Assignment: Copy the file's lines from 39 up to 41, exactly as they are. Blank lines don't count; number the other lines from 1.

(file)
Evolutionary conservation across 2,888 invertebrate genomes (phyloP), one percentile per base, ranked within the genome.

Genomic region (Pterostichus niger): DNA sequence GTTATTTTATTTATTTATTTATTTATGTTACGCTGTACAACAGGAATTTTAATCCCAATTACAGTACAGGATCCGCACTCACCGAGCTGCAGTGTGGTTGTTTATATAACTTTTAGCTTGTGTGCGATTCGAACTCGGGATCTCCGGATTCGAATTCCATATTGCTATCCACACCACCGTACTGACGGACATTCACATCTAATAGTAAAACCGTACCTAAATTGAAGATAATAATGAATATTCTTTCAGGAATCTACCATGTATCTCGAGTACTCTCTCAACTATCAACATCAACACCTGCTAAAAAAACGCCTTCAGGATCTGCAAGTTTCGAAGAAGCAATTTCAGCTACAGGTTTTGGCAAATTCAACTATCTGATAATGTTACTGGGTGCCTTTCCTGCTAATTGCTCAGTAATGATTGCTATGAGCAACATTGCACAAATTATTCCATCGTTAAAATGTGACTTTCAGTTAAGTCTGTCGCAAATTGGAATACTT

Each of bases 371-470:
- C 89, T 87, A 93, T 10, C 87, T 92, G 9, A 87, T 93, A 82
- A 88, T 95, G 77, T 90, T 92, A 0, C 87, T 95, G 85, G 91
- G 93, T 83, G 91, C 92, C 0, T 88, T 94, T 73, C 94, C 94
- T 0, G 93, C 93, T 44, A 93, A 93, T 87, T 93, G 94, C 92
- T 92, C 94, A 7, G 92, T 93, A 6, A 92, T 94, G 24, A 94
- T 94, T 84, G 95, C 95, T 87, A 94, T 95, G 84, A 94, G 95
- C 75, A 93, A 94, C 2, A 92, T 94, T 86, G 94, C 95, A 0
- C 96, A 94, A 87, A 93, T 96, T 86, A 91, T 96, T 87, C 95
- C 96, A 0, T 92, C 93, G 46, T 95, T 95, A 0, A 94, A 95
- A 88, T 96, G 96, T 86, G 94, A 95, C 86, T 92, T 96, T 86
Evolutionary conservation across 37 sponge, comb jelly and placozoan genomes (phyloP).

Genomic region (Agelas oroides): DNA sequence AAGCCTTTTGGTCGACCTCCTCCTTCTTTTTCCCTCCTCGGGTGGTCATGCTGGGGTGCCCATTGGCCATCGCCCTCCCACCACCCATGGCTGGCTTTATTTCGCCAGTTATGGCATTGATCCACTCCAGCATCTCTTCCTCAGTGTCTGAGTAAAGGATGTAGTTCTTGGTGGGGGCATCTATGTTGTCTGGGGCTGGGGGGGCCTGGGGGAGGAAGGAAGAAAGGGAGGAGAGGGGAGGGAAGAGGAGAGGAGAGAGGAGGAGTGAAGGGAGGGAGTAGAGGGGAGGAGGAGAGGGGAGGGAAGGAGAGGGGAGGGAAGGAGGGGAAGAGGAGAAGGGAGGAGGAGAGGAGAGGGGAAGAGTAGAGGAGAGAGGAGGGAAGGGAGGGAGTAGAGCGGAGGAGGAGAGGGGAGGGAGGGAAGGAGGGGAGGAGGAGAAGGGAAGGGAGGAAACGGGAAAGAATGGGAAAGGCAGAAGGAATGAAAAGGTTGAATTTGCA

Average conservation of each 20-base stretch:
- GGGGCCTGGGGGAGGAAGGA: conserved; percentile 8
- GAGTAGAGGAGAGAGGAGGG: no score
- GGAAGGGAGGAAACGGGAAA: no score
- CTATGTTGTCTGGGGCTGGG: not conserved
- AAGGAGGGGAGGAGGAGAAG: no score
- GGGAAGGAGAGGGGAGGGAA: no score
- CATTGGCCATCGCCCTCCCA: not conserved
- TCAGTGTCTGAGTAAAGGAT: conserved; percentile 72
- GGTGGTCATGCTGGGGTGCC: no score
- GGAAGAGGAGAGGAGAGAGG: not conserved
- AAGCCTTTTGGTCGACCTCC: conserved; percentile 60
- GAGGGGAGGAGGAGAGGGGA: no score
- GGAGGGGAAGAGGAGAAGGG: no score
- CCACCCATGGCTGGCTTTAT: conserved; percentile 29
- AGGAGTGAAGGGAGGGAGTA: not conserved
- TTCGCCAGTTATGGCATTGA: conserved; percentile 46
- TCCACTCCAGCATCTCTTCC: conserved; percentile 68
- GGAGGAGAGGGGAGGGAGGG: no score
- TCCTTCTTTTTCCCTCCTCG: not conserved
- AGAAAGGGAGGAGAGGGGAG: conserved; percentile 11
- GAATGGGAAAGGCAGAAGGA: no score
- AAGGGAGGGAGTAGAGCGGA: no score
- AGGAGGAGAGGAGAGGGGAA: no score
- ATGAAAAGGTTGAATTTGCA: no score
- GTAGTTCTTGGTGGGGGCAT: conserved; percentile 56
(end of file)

- AGGAGGAGAGGAGAGGGGAA: no score
- ATGAAAAGGTTGAATTTGCA: no score
- GTAGTTCTTGGTGGGGGCAT: conserved; percentile 56